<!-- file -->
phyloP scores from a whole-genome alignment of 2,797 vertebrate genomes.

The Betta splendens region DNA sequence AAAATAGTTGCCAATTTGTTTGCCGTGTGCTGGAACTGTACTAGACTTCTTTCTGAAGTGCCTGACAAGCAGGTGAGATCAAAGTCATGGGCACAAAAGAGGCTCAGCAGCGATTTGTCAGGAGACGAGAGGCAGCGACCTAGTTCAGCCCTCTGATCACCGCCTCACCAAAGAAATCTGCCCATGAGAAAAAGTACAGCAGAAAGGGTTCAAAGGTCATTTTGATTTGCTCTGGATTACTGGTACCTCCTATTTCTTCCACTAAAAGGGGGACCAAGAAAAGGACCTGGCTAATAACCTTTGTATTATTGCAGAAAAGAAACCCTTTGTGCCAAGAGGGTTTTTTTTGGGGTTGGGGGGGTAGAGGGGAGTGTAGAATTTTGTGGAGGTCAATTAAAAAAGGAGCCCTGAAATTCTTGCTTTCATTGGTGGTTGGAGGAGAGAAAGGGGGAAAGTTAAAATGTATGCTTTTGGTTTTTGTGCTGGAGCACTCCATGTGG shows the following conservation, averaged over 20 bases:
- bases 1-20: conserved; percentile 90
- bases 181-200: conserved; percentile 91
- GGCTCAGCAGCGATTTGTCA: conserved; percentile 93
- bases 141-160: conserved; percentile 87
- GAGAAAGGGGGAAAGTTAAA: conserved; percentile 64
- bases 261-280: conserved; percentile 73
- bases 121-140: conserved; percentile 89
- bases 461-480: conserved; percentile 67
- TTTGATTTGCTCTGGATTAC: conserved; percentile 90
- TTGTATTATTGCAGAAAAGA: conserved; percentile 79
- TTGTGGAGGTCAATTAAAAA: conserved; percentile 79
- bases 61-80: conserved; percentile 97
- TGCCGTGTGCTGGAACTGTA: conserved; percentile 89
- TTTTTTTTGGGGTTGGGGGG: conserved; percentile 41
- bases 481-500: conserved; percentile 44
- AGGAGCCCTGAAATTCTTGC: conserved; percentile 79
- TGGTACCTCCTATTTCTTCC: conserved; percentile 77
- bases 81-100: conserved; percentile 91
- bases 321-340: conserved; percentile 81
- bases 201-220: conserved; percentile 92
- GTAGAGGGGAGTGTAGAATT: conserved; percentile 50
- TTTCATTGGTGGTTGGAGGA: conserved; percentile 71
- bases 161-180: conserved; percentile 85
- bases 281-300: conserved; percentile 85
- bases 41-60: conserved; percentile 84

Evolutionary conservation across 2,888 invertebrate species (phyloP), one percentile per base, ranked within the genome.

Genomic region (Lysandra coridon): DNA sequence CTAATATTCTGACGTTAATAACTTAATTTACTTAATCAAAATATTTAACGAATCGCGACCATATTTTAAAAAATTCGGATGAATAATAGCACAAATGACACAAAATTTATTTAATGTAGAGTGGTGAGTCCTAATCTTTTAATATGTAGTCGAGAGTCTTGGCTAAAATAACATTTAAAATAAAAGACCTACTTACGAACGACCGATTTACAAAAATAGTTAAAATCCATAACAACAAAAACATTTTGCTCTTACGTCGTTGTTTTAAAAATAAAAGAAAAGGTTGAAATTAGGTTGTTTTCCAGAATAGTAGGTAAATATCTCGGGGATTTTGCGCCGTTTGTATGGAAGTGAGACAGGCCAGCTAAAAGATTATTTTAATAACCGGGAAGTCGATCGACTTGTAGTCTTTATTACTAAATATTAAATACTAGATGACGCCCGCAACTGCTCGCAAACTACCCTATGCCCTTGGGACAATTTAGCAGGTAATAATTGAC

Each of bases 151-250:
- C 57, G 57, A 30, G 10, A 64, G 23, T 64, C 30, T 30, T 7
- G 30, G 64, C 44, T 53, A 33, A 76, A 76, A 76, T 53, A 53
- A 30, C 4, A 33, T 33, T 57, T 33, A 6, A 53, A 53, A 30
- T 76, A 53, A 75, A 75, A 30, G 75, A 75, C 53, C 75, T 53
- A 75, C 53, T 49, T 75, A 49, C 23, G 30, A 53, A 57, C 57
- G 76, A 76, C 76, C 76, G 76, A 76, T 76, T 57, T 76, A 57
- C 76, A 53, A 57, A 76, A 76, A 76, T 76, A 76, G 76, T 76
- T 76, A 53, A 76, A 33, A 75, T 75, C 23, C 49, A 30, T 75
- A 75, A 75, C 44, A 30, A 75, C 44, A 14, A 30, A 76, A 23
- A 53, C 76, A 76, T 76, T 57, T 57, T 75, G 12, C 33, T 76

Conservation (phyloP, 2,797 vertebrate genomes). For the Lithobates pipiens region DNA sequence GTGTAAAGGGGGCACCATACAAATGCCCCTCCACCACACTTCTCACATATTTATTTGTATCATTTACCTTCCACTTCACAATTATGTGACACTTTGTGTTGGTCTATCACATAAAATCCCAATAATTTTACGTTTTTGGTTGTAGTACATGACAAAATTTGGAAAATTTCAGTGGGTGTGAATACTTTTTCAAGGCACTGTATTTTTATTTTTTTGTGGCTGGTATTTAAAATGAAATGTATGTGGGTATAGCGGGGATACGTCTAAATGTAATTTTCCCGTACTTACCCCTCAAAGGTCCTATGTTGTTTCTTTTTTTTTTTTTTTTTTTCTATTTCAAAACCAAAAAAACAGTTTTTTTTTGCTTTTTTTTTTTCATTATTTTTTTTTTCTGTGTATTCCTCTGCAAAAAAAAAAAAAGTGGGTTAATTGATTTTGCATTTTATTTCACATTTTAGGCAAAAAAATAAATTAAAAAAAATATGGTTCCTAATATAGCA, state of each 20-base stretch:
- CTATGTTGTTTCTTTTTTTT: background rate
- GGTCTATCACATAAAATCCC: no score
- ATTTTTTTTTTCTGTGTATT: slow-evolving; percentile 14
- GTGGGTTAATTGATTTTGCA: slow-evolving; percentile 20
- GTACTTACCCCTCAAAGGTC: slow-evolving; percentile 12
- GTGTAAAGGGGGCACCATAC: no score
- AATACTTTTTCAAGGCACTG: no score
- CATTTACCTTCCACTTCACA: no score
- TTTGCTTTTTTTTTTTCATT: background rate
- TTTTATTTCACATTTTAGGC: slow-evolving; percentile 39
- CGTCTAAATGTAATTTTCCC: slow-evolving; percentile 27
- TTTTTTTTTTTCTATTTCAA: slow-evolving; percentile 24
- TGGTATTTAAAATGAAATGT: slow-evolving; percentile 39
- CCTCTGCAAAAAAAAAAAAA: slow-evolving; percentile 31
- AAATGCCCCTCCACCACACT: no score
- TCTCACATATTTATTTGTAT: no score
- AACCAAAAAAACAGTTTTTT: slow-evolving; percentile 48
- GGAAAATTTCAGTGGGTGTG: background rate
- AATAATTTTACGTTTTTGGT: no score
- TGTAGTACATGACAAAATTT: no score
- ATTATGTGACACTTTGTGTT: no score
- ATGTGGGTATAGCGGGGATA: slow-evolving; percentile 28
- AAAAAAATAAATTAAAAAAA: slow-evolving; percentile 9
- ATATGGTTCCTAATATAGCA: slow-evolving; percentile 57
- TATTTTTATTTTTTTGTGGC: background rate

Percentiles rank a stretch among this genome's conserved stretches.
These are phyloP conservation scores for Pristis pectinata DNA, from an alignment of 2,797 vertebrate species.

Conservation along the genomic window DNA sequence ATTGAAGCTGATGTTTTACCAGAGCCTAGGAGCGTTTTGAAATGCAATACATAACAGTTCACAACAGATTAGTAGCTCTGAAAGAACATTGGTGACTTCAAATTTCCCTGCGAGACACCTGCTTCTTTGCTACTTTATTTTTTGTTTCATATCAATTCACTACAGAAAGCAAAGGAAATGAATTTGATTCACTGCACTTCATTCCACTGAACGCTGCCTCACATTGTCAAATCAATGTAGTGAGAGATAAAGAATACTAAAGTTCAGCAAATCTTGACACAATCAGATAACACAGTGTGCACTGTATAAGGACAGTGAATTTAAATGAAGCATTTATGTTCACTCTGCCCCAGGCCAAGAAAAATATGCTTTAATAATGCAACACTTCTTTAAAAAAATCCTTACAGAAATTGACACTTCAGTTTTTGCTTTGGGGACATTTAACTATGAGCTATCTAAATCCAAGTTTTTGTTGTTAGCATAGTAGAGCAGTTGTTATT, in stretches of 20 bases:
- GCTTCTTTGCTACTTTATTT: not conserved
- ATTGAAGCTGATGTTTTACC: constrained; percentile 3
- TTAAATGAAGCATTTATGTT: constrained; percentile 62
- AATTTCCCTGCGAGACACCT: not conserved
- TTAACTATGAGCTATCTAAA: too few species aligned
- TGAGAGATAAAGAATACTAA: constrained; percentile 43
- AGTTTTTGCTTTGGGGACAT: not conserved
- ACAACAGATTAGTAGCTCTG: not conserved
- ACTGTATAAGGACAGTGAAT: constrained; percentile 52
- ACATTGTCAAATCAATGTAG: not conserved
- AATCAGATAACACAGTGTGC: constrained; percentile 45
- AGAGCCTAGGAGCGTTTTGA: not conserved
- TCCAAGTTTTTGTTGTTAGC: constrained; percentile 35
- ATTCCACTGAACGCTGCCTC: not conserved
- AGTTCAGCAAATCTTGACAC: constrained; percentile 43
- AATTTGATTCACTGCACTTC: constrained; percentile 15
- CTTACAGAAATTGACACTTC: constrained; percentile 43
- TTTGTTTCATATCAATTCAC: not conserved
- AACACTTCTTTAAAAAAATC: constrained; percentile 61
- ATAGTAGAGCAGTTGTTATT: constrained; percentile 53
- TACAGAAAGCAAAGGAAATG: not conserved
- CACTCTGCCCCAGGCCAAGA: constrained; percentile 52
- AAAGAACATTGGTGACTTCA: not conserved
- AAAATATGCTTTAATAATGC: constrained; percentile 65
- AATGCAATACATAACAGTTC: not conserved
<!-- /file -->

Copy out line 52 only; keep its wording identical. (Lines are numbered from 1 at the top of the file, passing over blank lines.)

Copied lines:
- CGTCTAAATGTAATTTTCCC: slow-evolving; percentile 27